MONCTON – The federal government is investing $8.34-million and creating 140 temporary construction jobs to expand the cargo operational infrastructure at the Greater Moncton Roméo LeBlanc International Airport.
The airport’s cargo business has been quickly expanding in recent years, mostly because of the demand for live and fresh seafood products in China. In 2018, it posted a record for the shipment of cargo abroad, with 16 flights carrying over 1,000 tonnes of live seafood to Asia and Europe. It was the first time the airport saw a steady flow of local products being exported to international markets on large, dedicated cargo flights.
Airport CEO Bernard LeBlanc says the rapid growth makes new investments necessary. Passenger and cargo planes share runway space, he says, which restricted flights in and out of the airport for both types of traffic. The new investments will “eliminate bottlenecks” for cargo and passenger travel.
“We’ll be able handle cargo traffic 24 hours a day, seven days a week,” said LeBlanc in a phone interview with Huddle. “It opens up possibilities for more growth.”
The federally funded project includes the following upgrades:
- Expanding Apron 8 to accommodate more cargo flights without affecting passenger aircraft traffic.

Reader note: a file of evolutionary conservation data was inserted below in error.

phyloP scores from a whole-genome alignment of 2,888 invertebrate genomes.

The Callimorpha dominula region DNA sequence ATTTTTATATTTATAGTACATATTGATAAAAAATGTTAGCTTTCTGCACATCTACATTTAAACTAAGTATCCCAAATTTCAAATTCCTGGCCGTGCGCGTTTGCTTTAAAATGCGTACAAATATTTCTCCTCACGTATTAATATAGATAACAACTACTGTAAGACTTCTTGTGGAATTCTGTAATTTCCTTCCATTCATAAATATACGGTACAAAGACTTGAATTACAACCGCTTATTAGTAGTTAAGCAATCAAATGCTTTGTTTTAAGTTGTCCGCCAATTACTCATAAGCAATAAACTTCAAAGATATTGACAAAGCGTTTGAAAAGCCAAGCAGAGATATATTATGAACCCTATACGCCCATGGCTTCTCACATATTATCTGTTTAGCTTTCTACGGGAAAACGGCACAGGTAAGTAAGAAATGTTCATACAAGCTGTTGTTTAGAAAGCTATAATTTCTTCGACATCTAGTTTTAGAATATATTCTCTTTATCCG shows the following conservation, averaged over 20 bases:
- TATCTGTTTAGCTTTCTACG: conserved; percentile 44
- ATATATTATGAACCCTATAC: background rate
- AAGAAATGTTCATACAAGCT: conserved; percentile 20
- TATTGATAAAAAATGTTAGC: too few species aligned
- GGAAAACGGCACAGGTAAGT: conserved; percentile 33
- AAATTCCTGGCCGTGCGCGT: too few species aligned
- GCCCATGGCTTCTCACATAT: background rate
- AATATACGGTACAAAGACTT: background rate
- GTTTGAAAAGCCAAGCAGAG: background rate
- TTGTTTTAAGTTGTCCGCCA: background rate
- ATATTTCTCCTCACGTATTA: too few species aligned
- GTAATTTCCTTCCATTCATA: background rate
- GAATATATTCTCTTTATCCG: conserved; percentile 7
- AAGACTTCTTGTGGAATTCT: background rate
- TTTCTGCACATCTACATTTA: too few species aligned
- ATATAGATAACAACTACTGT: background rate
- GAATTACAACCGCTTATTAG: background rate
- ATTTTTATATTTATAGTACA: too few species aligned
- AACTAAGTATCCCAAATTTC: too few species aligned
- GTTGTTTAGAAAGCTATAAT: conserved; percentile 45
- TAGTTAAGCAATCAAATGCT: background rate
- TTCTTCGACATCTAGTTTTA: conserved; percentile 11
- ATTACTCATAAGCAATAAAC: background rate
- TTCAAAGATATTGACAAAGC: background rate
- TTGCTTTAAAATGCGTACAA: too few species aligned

- Expanding the de-icing pad to allow for de-icing of cargo aircraft and passenger aircraft.
- A new de-icing fluid management system to comply with environmental regulations.
- Overhauling and reconstructing the road connecting the airport apron to cold storage and cargo staging facilities.
The new investments will help grow the live and fresh seafood exports with more regularly scheduled flights to places like China. But LeBlanc says it will also open up opportunities for other products too. For example, the airport recently received a call from Malley Industries about shipping an ambulance to Israel.
Accommodating these kinds of requests is harder when the airport has mostly chartered flights that have to work around passenger travel services, he says.
“Once you get more regularly scheduled cargo flight services, it makes it easier to ship other products as well,” said Leblanc.
LeBlanc says work could begin next spring and be completed by October of the next year.
The federal government is making these types of investments in airports that are seeing increased economic activity from cargo exports. Last November, the Halifax Stanfield International Airport received $23-million in government funding to expand its cargo facilities to reduce congestion, among other things. As in Moncton, the investment was driven by strong demand for fresh seafood in China and Europe.
Ginette Petitpas Taylor, Minister of Health and Member of Parliament for Moncton-Riverview-Dieppe, sayS the airport drives export growth by opening up new opportunities for local businesses.
“The Greater Moncton Roméo LeBlanc International Airport is a key factor in the growth of the Moncton economy,” said Petitpas Taylor in a release. “The improvements will create more options for cargo aircraft and help businesses get more products to market.”